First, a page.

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February 2009
Resolution 2009: Improve Your Figures
     As an accountant and consultant, I generally try to challenge my clients, so let me ask you a question: “What are your New Year’s resolutions for your business?”

     You’re probably thinking, “It’s February. Isn’t it a little late for New Year’s resolutions?”

     On the contrary; this is the perfect time, February is typically the month when most businesses have completed their books for the prior year and are getting their information ready for tax preparation (if you haven’t completed this, I have your first resolution for you). I want you to take perhaps the most important five minutes of your business year and write down a few business resolutions you will accomplish this year. I have a few that I recommend to my clients to get you started.

     Understand your financials. Most business owners don’t spend enough time on the “business aspect” of their business. They feel operations are where they need to be or they evaluate the current situation by looking at their checkbook. If the checkbook shows cash, then the business is doing well; if cash is slim, then it is doing poorly and they react or over-react accordingly.

     Every business owner should understand the three basic financial statements: profit and loss, balance sheet and cash flow statement. These are like report cards, reflecting on past performance. But they tell more of the story—look closer; they contain details on revenues, expenses, assets, and liabilities, along with sources and uses of cash. With this information you can extrapolate out useful ratios such as return on investment, receivable aging, profit multiples, to name but a few.

     These matrixes are the compass of every business, whether understood or not. My most successful clients understand and evaluate their business metrics constantly, such as profit margin by product, total product cost, inventory turn, etc. In these economic times, reviewing your expenses to evaluate appropriateness, setting a budget and periodic evaluation are fundamental business practices.

     Communicate with your accountant. It may sound cliché, but it is true: Your accountant should be viewed as a trusted advisor, providing business guidance and offering more than tax preparation services. If you view your accountant as only a tax preparer and are not engaging him or her in consulting dialog related to your business, you are wasting a valuable resource.

     Generally your accountant has a deep understanding of your business and is able to offer different and objective views, so their perspective should provide valuable insight. Plus accountants are involved with other businesses and will share their experiences and knowledge with you.

     Periodic meetings to discuss important business matters with your accountant are imperative. These meetings force you to focus on business, reflecting on the past, understanding the present and planning for the future. If you don’t have a good consulting relationship with your accountant, talk to them or get a new accountant.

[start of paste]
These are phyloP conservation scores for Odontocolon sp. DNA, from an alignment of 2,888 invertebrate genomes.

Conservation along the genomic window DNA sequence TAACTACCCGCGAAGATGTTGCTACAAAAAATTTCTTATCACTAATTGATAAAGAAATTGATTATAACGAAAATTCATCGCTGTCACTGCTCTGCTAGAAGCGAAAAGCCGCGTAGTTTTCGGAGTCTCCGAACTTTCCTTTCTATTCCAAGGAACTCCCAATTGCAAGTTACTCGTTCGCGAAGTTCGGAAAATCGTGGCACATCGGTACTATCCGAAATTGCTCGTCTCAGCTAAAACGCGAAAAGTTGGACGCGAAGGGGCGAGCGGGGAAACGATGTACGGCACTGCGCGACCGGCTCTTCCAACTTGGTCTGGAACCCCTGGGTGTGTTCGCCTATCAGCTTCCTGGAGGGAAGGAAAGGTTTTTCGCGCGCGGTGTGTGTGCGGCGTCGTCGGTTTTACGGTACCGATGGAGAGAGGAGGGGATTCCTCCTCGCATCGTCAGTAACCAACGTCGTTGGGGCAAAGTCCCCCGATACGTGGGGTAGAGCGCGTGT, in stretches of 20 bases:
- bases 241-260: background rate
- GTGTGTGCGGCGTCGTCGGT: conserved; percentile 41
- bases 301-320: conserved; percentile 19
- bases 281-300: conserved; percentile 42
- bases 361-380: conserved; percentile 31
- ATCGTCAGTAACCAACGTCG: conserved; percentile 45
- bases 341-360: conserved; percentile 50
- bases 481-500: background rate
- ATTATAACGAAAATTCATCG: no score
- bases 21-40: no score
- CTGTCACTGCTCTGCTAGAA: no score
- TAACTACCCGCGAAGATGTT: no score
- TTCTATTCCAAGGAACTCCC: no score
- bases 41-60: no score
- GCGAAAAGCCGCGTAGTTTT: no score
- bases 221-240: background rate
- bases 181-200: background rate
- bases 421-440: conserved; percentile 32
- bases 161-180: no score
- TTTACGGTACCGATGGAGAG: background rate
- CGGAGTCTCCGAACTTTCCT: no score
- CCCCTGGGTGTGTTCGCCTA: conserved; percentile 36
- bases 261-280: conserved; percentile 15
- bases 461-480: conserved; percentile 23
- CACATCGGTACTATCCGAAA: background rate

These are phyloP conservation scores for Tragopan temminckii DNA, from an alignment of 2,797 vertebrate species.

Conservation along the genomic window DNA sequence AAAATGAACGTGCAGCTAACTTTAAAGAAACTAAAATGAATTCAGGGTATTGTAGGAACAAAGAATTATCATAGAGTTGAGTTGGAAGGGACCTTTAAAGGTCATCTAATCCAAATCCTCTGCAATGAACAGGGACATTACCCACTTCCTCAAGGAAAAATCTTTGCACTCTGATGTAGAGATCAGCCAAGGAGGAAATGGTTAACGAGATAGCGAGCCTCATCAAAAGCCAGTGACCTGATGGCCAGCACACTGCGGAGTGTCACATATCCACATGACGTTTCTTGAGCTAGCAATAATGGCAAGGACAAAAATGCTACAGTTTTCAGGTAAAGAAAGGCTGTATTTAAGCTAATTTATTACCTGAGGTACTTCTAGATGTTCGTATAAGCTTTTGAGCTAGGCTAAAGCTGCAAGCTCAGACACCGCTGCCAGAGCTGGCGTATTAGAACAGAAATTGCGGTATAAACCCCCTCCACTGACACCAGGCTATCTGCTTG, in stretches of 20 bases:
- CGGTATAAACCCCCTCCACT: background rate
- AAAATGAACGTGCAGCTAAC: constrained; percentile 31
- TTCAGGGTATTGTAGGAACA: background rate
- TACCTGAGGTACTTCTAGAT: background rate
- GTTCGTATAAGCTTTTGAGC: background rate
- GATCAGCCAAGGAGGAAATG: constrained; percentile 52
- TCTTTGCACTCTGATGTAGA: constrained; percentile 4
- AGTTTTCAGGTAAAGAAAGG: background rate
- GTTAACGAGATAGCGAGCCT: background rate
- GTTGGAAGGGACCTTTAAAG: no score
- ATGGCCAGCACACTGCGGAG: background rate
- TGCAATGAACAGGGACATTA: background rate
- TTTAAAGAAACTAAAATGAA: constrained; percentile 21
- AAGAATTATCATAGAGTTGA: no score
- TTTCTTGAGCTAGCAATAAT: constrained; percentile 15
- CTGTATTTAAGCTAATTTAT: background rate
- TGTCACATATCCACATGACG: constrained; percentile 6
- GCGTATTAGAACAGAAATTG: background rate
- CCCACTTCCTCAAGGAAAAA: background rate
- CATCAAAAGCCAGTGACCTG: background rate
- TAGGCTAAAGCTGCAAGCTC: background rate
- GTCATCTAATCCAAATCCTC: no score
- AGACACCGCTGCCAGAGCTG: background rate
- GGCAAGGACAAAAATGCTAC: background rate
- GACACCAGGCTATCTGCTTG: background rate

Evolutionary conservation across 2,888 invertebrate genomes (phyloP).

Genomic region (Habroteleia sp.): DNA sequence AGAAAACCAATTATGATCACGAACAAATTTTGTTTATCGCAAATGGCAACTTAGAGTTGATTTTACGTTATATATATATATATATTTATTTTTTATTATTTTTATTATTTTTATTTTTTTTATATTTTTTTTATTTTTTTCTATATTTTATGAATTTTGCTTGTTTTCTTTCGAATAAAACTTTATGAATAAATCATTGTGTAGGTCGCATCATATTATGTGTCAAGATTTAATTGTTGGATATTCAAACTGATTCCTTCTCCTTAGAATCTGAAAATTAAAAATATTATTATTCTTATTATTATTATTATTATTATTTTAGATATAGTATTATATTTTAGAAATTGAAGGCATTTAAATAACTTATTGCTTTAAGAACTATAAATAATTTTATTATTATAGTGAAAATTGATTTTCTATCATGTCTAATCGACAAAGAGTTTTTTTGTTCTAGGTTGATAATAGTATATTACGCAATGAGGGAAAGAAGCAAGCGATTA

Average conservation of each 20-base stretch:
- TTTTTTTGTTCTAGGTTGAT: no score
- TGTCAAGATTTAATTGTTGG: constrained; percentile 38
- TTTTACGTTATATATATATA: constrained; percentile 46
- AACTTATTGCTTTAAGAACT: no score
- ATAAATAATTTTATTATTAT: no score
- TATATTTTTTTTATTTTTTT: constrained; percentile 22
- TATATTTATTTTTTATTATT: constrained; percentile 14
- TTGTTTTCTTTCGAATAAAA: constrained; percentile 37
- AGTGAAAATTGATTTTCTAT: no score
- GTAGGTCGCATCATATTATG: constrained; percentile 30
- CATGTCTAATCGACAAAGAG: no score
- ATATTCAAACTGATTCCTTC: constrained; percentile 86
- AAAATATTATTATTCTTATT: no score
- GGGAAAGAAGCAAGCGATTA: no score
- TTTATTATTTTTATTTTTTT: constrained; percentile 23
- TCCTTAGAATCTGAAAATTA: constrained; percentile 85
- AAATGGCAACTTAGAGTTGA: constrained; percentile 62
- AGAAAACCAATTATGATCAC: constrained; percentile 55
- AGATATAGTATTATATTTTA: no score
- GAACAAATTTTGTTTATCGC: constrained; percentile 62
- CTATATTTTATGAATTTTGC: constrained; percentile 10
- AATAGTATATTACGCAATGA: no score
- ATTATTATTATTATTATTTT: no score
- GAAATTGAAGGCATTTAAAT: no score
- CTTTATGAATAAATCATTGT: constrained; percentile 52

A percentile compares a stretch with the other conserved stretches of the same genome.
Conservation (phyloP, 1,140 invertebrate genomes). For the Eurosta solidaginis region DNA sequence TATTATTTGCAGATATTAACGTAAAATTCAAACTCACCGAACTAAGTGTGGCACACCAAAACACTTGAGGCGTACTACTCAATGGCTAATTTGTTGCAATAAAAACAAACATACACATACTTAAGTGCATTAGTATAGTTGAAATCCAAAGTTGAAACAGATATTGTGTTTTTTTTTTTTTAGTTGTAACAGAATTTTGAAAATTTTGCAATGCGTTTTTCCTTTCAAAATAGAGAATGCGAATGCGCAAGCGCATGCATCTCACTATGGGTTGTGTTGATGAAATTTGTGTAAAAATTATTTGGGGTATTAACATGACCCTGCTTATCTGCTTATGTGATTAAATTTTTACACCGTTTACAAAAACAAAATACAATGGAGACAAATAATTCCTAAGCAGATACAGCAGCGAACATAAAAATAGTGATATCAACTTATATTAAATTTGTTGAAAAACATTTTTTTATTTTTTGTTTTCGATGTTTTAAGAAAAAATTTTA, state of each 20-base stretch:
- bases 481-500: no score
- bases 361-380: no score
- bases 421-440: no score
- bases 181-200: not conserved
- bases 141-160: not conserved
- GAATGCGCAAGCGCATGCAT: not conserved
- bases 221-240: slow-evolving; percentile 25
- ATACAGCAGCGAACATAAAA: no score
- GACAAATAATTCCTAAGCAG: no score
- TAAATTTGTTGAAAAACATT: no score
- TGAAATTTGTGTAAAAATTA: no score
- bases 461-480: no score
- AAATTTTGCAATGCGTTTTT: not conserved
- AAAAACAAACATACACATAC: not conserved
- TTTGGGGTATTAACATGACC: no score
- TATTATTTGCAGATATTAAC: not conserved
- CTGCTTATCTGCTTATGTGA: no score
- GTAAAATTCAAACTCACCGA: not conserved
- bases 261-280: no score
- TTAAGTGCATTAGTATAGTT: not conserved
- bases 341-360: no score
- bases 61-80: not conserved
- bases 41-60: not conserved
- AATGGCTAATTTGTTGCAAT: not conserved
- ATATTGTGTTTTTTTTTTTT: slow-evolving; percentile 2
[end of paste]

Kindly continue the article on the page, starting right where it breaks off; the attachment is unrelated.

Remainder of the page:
Goals and alignment. This year set attainable measurable business goals. Items like total revenue, net profit, profit margin, head count and, maybe most important, take-home pay (net of taxes of course). What could be more important than the direction you are heading? Decide on a course of action that will help you reach your goals, assess your goals regularly against your current activity, and adjust for factors unknown at the time of goal-setting, such as the economy, capacity or other opportunities.

     Once you have your goals, communicate appropriate goals to every person in your organization and make sure they understand the part they are to play; this is called alignment. Making sure every person in your organization knows, understands and executes their function as efficiently as possible should add to your success. The importance of alignment is often overlooked or worse, business owners presume that each person understands the common vision, understand how they are to implement that vision and how they impact the process. Working together in a cohesive team environment with common perspective is the foundation for a prosperous organization. Think everyone in your organization is aligned perfectly? You’re fooling yourself. Ask each person what the company mission is if you don’t believe me.

     No matter what the newspaper is saying or the economy is doing, someone, somewhere is prospering. Are these people any smarter than you? Do they work harder than you? Probably not. They succeed because they take the time to step back, evaluate current and future opportunities, and focus on what will make them successful, and then make resolutions and act upon them.

     So for you, starting today, become one of those people. Commit your resolutions to paper, get your management team involved (even if it’s only your spouse), call your accountant and start acting on your resolutions. You may find your business a few pounds leaner and your wallet a little heavier this time next year.

     George W. Bohlé Jr. is a managing partner at Blair, Bohlé & Whitsitt, PLLC, a CPA firm that provides accounting, assurance, tax compliance and planning services, in addition to strategic planning and tax minimization strategies to privately held businesses. Contact him at 704-841-9800 or visit www.bbwpllc.com.

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